The charismatic Deri has served 22 months in prison between 2000 and 2002, for taking a $155 thousand bribe while serving as Interior Minister. He was replaced by the current Interior Minister and Shas leader Eli Yishai.

In recent days the rumors were flying about a Deri’s recent coup, whereby he has managed to gain enough favor with the party’s spiritual leader, Rabbi Ovadia Yosef, to reinstate him in the top post while Yishai will be demoted to second place on the Shas Knesset list.

But Deri supporters on Thursday confided with Israel Today thattheir man is in “a serious bind” and would require a miracle to retake the top spot.

Deri’s predicament is, according to insiders, that after having made a commitment not to run on an independent list, he still hasn’t been able to unseat his rival Yishai.

“We offered him in recent months to compete against Shas, but that’s probably not going to happen,” an insider told Israel Today. Still, Deri “has to be present in these elections. If he doesn’t enter now, the story is over, and he only has the Shas option. I’m sorry to say only a miracle would cause Rabbi Ovadia to push aside Yishai and award the party stewardship to Deri.”

The question remains open as to whether or not Deri would acquiesce to take the second spot. In the past the disgraced politician has stated unequivocally that second place is “out of the question,” the insider added. “But under these new circumstances, you never know.”

Minister Yishai on Wednesday denied reports about a deal that’s being worked on inside Shas. His office said “there is no such deal.”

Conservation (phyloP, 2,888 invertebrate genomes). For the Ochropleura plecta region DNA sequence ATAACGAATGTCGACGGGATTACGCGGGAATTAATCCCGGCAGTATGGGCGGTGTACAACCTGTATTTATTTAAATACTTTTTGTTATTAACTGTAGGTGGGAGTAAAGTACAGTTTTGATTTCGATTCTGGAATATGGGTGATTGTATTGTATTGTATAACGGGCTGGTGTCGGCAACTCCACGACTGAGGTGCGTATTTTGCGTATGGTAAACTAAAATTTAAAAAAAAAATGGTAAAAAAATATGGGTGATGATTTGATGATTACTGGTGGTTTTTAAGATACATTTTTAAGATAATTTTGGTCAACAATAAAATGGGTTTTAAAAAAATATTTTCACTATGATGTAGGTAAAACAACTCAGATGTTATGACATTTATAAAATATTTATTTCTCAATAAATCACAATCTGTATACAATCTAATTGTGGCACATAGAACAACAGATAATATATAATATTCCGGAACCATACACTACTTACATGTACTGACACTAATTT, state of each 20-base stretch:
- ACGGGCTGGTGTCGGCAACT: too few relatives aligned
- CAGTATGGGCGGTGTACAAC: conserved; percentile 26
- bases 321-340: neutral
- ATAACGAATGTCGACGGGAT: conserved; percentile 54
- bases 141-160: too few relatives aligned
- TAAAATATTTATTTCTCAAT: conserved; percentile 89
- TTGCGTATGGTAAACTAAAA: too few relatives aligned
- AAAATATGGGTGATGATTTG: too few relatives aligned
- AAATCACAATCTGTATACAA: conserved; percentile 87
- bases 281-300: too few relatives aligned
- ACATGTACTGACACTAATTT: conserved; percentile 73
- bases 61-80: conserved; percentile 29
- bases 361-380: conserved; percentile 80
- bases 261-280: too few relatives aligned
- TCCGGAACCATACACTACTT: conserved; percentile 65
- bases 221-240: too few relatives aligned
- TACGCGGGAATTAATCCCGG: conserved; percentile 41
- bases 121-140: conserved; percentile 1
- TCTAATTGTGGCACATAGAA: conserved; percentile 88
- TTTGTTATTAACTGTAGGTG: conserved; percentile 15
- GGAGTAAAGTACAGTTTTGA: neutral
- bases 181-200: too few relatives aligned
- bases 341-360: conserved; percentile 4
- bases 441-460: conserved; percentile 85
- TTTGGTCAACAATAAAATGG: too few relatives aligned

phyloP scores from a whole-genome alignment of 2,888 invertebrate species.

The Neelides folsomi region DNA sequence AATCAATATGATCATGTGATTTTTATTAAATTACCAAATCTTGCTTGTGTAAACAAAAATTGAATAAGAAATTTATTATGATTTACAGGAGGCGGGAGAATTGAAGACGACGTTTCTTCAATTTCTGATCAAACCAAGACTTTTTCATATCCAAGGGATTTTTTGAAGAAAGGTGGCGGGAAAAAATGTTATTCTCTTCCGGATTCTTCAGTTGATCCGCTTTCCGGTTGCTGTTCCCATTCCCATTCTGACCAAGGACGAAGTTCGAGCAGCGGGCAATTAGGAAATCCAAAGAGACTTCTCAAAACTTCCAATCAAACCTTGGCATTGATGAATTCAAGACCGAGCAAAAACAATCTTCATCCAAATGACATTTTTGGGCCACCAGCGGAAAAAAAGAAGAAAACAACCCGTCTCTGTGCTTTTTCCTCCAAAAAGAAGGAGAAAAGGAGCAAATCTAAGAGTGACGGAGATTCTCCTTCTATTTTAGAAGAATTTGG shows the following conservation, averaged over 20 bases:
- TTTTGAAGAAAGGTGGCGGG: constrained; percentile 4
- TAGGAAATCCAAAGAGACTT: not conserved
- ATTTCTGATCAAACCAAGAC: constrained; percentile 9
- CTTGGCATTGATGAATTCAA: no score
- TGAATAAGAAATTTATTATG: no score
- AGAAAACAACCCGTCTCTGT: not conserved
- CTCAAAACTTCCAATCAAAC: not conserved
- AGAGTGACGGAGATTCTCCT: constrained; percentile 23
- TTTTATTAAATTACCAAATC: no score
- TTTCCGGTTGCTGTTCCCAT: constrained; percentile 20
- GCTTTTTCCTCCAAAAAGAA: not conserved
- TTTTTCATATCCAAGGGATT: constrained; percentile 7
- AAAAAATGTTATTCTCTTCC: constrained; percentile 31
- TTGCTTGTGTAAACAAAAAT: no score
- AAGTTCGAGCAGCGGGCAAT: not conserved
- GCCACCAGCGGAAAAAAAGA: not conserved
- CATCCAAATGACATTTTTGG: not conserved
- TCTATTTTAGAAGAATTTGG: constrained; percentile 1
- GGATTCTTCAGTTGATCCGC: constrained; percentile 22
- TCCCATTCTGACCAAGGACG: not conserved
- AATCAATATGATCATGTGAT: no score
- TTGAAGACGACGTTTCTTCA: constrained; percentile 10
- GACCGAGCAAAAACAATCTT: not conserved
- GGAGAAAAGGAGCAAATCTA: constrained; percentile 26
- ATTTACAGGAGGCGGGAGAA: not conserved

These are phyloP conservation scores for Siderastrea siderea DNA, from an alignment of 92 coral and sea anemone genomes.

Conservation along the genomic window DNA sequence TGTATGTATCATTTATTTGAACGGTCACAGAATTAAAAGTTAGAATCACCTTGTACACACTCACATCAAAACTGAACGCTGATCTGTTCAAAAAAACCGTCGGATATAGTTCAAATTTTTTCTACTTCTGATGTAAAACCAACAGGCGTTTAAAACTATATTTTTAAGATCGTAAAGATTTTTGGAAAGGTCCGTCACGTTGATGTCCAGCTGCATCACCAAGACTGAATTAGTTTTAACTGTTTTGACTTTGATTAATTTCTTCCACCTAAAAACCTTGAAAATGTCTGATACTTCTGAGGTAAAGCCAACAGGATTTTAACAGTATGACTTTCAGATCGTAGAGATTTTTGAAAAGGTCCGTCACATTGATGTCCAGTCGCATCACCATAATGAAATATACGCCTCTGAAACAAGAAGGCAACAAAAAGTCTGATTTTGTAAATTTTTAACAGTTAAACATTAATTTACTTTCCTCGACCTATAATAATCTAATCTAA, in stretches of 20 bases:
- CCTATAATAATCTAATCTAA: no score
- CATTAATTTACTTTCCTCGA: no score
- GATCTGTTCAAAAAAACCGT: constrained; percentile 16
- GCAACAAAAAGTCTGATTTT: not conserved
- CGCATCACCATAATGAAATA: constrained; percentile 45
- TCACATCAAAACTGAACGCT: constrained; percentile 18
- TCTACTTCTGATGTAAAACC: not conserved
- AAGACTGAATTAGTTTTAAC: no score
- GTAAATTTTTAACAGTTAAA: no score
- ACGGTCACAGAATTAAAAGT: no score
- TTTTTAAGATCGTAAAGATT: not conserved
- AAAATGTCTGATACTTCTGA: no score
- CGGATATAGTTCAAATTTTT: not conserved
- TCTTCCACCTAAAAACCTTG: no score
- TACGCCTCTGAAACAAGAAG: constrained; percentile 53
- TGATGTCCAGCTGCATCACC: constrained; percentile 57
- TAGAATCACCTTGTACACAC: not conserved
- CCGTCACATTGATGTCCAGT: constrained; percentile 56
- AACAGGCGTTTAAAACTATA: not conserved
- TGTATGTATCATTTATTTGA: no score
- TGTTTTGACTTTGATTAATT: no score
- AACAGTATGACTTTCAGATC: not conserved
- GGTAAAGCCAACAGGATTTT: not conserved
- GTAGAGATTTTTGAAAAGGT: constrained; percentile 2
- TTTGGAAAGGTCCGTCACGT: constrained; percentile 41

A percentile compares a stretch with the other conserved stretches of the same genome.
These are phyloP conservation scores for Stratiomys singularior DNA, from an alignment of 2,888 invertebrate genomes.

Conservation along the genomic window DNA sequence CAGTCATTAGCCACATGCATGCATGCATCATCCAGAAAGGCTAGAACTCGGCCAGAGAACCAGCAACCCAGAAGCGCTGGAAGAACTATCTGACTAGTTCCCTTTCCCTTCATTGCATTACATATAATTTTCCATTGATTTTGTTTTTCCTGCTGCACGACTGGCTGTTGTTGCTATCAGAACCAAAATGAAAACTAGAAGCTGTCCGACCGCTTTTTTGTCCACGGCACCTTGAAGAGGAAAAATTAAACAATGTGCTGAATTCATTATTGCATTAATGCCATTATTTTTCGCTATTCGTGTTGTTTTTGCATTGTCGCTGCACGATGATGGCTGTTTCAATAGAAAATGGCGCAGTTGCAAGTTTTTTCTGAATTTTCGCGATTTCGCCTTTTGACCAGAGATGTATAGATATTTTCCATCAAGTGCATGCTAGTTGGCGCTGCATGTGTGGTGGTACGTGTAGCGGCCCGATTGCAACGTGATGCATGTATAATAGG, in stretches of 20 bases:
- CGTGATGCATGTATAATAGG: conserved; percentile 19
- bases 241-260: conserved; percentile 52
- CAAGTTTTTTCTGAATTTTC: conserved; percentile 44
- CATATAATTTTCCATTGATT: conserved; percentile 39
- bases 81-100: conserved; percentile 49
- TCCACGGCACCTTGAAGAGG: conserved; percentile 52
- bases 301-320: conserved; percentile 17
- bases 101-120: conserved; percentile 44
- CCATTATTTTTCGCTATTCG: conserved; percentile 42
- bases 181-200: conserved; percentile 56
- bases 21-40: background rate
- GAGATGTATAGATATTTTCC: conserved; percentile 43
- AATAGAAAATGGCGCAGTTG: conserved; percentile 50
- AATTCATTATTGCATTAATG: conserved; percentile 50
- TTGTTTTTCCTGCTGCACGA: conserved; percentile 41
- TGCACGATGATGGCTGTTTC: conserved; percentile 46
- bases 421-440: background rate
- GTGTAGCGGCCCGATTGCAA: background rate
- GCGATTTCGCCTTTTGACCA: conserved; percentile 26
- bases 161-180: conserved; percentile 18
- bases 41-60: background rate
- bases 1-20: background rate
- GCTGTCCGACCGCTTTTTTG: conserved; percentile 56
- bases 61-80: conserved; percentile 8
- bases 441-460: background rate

As to Deri’s possible return, Yishai said: “There’s Rabbi Ovadia Yosef and the Council of Torah Sages, and they decide. I’ve said many times that I would be delighted if Deri comes back to Shas according to the Rabbi’s decisions. Deri, too, respects the Rabbi’s decisions, and whomever doesn’t respect the Rabbi’s opinion has no place in Shas.”

Israel Newspaper Staffs Go On Strike

Tuesday, September 11th, 2012

Employees of Haaretz have gone on an open-ended strike, while Maariv employees are burning tires outside their office building, due to the anticipated firing of nearly 2000 people in Maariv, as well as anticipated staff staff cutbacks at Haaretz.

This comes in addition, according to a report on Galei Tzahal, of staff firings that have already begun in the recent days at Globes, Yediot, and others.

The strike was timed to coincide with a special Directors meeting at Haaretz.

Some of the striking newspaper staff are demanding that the government bail out the newspapers, because of their “important role in safeguarding Israeli democracy.”

In addition, there are new difficulties in the Makor Rishon acquisition of Maariv.  Maariv may be in more debt than previously disclosed, and it’s sales projections are less than were previously estimated placing the deal in a precarious position. Shlomo Ben-Zvi is reportedly working on renegotiating the deal.

FYI, you will still be able to get your news today from JewishPress.com.

Keeping the Faith

Sunday, September 2nd, 2012

I am wholly inadequate to deal with this subject. That said I cannot leave it untouched. There is a phenomenon taking place that is highly disturbing to a believer and a rationalist like myself. The phenomenon I refer to is that of an increasing number of Orthodox Jews that are questioning their faith. Emunah has never before been tested like it is now. At least in my lifetime.

It used to be a bigger problem in the more open world of Modern Orthodoxy. That is where Rabbi Eliyahu Fink suggests the majority of the problem lies. But with the advent of the internet, everyone is at risk.

Tablet Magzine has an article by Ari Margolies, an 18 year old that is going through this. He was raised in a religious home. He was someone that loved his Judaism as a child. But then after his Bar Mitzvah he started asking the difficult questions. Questions that are difficult to answer. Thus he has become a skeptic – joining the community of skeptics who have had the same questions.